Advice to others: Health, mental health and allied health professionals

People who experience severe mental health problems often come into contact with a range of different health, mental health and allied health professionals including GPs, psychiatrists, psychologists, nurses, social workers, and case workers. These interactions can occur over a long period of time, and within many different areas of the health system, including mental health and allied health systems. As a result, people with lived experience of severe mental health problems have unique insights that can help improve how health, mental health and allied health professionals treat and care for people with similar psychiatric diagnoses.

The people we spoke to described their relationships with health, mental health and allied health professionals as important to them, and spoke about what mattered to them in those relationships. This included continuity of care, a personalised approach, attention to language and provision of relevant information, and a person-focused approach.

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Personalised, continuous care
Language and Information
A person-centred approach


Gurvinder wants health care professionals to listen to and understand people’s experiences, and thinks people should have more say in their care and treatment.

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Personalised, continuous care

Continuity of care was important to many people we talked to. They felt it was necessary for the development of therapeutic relationships, and for ‘trust’ to be established within those relationships. Many people wanted assurance that they were not just a ‘number’, and for health professionals to ask them how they were instead of simply focusing on their symptoms. Paddy felt that through ‘active listening’ health and mental health professionals would have a better sense of people’s ‘needs’ and ‘passions’. A few people wanted health and mental health professionals to take an active interest in those they were treating and caring for.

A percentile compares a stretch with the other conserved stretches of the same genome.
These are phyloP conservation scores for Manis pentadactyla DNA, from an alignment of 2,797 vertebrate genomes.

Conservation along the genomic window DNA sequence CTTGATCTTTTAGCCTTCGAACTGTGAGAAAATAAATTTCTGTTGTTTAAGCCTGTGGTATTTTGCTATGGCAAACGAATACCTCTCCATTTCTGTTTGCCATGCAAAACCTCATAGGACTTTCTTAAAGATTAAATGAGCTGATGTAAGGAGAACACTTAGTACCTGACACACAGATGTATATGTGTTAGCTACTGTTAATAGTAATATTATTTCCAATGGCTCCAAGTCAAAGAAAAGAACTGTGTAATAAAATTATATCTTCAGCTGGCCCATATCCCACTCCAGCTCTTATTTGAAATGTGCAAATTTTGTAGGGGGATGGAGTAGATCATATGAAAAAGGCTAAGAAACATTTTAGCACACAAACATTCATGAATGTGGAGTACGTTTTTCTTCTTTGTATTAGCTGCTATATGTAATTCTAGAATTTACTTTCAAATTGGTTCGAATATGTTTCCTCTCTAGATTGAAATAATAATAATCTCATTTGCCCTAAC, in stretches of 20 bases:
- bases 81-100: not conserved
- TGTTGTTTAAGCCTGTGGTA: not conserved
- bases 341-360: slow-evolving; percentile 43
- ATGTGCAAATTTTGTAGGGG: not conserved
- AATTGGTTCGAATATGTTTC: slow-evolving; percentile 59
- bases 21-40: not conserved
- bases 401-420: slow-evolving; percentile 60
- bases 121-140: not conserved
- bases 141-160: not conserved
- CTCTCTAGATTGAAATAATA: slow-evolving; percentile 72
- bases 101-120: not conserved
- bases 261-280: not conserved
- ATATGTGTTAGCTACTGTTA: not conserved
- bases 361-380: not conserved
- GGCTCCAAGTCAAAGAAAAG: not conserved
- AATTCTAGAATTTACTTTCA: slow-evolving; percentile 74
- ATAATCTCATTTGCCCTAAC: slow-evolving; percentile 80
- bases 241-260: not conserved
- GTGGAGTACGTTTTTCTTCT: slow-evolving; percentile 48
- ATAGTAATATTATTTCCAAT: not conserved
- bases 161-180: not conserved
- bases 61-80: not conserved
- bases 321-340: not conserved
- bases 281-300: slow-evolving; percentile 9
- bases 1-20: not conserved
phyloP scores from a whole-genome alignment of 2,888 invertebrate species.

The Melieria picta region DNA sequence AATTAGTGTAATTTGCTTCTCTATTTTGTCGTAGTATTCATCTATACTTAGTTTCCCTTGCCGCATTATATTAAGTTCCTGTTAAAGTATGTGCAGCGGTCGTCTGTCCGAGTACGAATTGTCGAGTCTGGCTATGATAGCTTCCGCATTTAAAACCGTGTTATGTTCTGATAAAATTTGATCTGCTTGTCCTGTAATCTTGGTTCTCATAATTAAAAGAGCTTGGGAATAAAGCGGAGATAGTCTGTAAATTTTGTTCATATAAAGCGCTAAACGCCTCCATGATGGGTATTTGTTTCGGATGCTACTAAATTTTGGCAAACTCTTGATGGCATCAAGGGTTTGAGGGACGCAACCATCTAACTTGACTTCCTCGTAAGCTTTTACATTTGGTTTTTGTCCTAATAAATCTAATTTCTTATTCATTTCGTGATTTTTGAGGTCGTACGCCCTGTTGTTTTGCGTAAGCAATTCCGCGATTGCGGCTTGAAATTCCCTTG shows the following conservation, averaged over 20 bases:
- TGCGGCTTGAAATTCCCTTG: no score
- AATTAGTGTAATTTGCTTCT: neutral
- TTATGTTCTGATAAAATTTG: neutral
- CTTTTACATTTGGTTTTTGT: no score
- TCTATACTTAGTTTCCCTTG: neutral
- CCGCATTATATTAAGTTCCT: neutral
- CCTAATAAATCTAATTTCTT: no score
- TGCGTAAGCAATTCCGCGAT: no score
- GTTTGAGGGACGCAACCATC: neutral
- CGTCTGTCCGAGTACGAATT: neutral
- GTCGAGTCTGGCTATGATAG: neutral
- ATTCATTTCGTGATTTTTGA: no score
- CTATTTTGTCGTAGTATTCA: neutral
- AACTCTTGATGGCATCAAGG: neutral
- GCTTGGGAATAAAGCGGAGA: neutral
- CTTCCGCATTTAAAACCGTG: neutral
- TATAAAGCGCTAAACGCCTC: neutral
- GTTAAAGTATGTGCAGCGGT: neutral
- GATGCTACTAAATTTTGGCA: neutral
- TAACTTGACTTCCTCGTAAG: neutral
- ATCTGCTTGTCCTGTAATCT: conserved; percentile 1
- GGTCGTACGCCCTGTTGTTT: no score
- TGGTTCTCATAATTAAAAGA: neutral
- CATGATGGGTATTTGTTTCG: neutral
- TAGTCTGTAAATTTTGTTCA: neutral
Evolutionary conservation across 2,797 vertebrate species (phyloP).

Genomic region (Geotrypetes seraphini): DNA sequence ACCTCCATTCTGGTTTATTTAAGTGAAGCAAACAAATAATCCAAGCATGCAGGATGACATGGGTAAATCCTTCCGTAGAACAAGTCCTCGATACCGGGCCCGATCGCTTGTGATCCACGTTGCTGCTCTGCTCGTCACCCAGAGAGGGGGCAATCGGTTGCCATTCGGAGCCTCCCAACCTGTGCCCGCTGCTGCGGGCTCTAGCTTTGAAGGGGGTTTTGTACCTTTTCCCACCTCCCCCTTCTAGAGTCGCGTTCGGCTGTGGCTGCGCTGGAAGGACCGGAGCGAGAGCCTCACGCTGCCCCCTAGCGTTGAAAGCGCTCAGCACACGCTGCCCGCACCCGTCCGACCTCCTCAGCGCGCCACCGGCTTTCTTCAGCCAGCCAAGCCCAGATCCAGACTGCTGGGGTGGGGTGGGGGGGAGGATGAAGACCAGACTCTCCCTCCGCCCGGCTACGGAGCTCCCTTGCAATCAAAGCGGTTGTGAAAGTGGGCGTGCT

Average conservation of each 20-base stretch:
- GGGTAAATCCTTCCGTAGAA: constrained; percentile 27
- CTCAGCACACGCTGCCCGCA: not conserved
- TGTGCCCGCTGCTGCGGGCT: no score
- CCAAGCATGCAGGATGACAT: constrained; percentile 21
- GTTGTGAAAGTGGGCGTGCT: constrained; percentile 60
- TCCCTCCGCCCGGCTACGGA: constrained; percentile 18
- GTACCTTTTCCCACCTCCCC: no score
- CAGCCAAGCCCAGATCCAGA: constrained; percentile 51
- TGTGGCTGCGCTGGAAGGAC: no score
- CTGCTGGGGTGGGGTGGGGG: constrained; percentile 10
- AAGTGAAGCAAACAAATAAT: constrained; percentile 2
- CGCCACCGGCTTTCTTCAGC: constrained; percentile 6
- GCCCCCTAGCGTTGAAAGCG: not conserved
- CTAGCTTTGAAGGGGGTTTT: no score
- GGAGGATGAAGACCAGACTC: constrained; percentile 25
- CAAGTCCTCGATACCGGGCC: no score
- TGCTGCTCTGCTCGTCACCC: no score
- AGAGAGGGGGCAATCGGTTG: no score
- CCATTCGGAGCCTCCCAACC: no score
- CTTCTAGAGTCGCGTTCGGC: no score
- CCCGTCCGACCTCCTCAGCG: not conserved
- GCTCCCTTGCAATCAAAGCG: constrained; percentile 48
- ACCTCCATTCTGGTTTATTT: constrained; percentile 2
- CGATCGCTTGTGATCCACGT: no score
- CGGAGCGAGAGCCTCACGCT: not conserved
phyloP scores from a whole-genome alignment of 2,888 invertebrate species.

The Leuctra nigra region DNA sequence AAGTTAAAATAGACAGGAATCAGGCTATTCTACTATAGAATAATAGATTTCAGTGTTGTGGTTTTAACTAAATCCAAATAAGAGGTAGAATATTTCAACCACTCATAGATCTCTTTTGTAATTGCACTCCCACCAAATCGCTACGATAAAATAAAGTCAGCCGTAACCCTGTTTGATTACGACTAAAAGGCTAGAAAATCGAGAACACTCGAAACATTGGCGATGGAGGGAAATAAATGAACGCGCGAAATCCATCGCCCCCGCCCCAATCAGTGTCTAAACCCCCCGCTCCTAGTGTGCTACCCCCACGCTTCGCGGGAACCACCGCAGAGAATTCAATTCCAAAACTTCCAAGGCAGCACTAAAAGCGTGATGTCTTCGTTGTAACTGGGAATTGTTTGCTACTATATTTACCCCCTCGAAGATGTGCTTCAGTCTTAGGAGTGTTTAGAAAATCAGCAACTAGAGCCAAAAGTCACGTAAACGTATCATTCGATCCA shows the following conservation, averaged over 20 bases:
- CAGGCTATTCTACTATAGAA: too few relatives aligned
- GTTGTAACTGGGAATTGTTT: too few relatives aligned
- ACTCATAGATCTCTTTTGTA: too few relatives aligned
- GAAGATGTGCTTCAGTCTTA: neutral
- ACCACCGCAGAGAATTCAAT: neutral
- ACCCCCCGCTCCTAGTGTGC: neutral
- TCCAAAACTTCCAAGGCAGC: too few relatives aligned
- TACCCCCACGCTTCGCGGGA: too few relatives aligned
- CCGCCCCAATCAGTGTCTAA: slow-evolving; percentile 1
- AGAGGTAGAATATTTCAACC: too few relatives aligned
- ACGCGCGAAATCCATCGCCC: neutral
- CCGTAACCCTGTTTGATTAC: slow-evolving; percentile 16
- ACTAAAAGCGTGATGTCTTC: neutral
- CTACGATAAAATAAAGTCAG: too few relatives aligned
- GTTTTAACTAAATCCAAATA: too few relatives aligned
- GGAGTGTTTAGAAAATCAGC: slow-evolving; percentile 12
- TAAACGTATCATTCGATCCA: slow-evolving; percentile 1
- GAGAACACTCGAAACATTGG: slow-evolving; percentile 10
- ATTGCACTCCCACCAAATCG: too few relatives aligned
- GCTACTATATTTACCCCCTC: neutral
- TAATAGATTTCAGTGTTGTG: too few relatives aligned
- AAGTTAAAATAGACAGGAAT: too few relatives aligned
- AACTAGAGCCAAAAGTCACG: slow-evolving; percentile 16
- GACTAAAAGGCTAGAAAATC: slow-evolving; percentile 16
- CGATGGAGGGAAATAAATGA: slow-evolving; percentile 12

Brendan recognised the pressures health and mental health professionals were under, but felt small actions could demonstrate they were ‘invested’ in people’s care.

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Chris described his doctor as ‘honest’ and ‘friendly’. He appreciates not having to continually tell his ‘life story’ to different health professionals.

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Some people felt there was a lack of ‘care’ and ‘compassion’ on the part of health, mental health and service providers, and said that this had a negative impact on their sense of self. Alice felt that ‘listening’ and ’empathy’ on the part of health and mental health professionals contributed to the development of the ‘therapeutic relationship’.

Paddy contrasted his psychiatrist, who treats him with ’empathy’, with some other mental health professionals who seemed to have a ‘superiority complex’.

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Some people said it was important for health and mental health professionals to ‘interact’ with the people they were caring for. For Helen, this involved understanding people’s ‘goals’ or ‘motivating them’ in hospital, rather than leaving them ‘just sitting there and moping’. It was important for many people that the therapeutic relationship did not end in the consulting room or hospital. Follow-up phone calls on the part of health and mental health professionals when someone was unwell or to ask why an appointment was missed were considered helpful and a sign to people that they were being supported.

Helen appreciated her psychologist’s offer to phone her in a few weeks to see how she was going.